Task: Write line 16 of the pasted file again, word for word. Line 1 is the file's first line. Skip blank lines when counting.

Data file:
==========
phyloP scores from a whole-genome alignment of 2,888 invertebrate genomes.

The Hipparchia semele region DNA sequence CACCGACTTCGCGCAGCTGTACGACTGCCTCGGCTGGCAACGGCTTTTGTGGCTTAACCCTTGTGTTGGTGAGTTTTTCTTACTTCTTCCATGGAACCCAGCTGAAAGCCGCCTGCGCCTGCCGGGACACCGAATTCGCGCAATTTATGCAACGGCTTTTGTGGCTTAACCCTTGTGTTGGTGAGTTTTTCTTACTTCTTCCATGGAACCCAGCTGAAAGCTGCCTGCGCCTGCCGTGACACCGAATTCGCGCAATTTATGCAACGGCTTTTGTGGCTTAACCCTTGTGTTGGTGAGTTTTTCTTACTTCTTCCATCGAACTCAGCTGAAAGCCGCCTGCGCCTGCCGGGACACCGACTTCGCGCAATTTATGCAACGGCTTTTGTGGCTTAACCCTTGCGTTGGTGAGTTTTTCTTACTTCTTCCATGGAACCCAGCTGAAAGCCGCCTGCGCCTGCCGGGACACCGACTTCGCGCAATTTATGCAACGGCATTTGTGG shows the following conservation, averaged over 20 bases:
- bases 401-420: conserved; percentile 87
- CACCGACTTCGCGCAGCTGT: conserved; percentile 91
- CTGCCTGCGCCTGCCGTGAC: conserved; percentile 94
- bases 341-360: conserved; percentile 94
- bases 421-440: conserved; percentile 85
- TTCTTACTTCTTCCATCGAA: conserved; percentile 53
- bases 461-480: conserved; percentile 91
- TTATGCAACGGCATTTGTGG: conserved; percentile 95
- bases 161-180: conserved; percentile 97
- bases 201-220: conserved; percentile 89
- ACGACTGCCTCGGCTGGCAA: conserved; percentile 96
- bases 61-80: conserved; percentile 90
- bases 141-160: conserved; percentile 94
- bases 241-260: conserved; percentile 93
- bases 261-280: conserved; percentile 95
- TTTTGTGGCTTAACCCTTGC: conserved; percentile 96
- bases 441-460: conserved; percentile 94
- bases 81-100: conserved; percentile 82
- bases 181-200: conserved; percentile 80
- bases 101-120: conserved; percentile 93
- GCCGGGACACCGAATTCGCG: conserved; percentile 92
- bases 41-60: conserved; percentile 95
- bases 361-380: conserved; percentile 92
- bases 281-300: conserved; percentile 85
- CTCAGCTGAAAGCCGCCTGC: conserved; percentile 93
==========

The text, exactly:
- bases 241-260: conserved; percentile 93